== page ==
The reason I keep watching WWE despite being continually letdown by the quality of the shows and the storytelling is simple: I love wrestling and I love the characters. Despite the poor storytelling, the characters still connect. It's why Dolph Ziggler can be a joke for months and then suddenly become friends with John Cena, defeat the Authority single-handedly and have it all seem completely plausible. It's why Ryback can be a joke, get injured, come back as his early career character and have everyone accept it without asking "Where's Axel?" The characters connect.
A favorite line of talking heads in WWE is that the best characters are the ones who take their real personalities and turn them up to 11. Steve Austin is a tough Texan who likes drinking beer so he turned it up to 11 and became a star, The Rock is a charismatic movie star so he turned it up to 11 and he became a star, Kane is a real life demon so he turned it up to 11 and so on. This is something that WWE trumpets over and over as what it takes to make a real superstar. So, why do they actively try to stop people from being themselves? Read more
It's hard to argue against John Cena. He sells the most merchandise, he gets the biggest reactions and he just seems like the biggest star on every show that he's on. Some of this is a self-fulfilling prophecy on the part of WWE, but a lot of it is earned and deserved. Like it or not, he's the biggest star there is right now.
The problem with John Cena comes when he gets involved with, basically, anyone else who might have a future. The Nexus, Dolph Ziggler, Alberto Del Rio, Bray Wyatt, Seth Rollins and many more have been hot then feuded with Cena and lost some of their muster. Some of them got shuffled back down the card, some persevered and some disappeared. The list of people who have benefited from feuding with John Cena in the last few years is CM Punk and... that's about it.
I don't blame John Cena for this, he could probably do a little better, but it's not his fault. It's the fault of WWE's storytelling and their need to insert him into stories with people who need anyone but him. Guys get to a certain level and it is decided that it is time for them to feud with Cena which means that it is time for them to lose to Cena. There is value in losing to Cena, but (much like I touched on yesterday) it loses value when you've seen it before. It loses value when it happens on six out of seven matches that are all televised. You know how Cena vs. Rollins ends because you saw Cena vs. Wyatt and Cena vs. Ziggler and Cena vs. ALL. LOLCENAWINS and all that.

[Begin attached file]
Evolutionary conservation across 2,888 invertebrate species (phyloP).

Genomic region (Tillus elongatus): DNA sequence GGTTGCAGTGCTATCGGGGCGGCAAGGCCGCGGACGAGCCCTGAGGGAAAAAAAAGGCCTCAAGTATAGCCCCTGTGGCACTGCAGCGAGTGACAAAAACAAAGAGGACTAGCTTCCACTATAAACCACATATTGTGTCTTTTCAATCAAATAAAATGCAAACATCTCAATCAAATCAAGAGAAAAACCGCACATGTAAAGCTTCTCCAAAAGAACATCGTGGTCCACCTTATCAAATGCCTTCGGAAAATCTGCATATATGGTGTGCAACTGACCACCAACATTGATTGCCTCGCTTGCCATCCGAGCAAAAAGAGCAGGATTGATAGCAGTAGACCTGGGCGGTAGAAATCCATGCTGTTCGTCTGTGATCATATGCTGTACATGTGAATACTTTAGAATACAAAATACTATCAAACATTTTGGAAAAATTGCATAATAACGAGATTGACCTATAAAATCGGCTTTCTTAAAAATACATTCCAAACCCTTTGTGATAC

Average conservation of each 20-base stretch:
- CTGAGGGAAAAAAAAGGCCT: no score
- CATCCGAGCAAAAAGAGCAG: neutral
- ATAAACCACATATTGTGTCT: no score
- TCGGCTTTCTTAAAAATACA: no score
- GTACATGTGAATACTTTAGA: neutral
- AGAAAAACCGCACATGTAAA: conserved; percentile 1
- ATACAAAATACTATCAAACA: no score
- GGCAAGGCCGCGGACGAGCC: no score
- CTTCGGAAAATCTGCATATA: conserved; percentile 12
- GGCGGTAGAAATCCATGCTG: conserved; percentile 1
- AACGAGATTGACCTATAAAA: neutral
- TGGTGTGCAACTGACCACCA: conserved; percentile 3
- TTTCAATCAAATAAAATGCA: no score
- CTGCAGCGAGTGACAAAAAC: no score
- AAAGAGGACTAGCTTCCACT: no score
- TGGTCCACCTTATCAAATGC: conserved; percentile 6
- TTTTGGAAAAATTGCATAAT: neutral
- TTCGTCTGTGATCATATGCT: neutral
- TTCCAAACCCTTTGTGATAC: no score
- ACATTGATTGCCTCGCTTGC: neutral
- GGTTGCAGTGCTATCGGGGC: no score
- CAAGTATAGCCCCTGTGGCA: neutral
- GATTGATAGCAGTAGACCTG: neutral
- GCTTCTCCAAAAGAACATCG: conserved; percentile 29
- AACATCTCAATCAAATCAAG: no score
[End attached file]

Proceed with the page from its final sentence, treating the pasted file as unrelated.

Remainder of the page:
So, how do we fix it? How do we let John Cena do John Cena things and make a ton of money off of him while still giving Rollins, Ambrose, Ziggler, Wyatt and everybody else a chance to make it? Read more
I decided to watch Royal Rumble 2000 on the Network and then I realized holy shit, this was 15 years ago. I am an old man filled with regret. 2000 WWE was definitely a high point in the company's history. It's post-Vince Russo and while there is still a lot of dumb "Attitude" stuff, it's less two-minute matches and more pro-wrestling as a soap opera for men. It was that "bunch of guys fighting for for their spots" time that Triple H loves to talk about and a time when everyone on the roster not only had a character, but had a story to go along with it. It was a good time.
It was also a great time for business. WWE was so big that they opened a football league. The Rock hosted Saturday Night Live, the first time that a wrestler hosted SNL in 15 years which was one of the last times WWE was that big. The difference between 1985 and 2000 WWE is borderline unrecognizable. Despite their previous success, a big part of 2000's success was destroying the past. In 2000 fifteen years ago was a long, long time. In 2015? Not so much.
Let's take a look at what a difference 15 years makes. Read more
I love wrestling and, for better or worse, my favorite form of professional wrestling is WWE. I hate the commentary, I hate their short term memory, I hate the lack of importance put on titles, I hate the sexism, I hate the racism, I hate the announcing and I hate a ton more stuff that WWE does, but at the end of the day it is still the best. They have the best wrestlers, they have the best characters and they have the ability to put on a big event and deliver a big moment like no one else. I wish there was a better alternative, but just like there won't ever be a new NFL there will probably never be another WWE. We're stuck with it.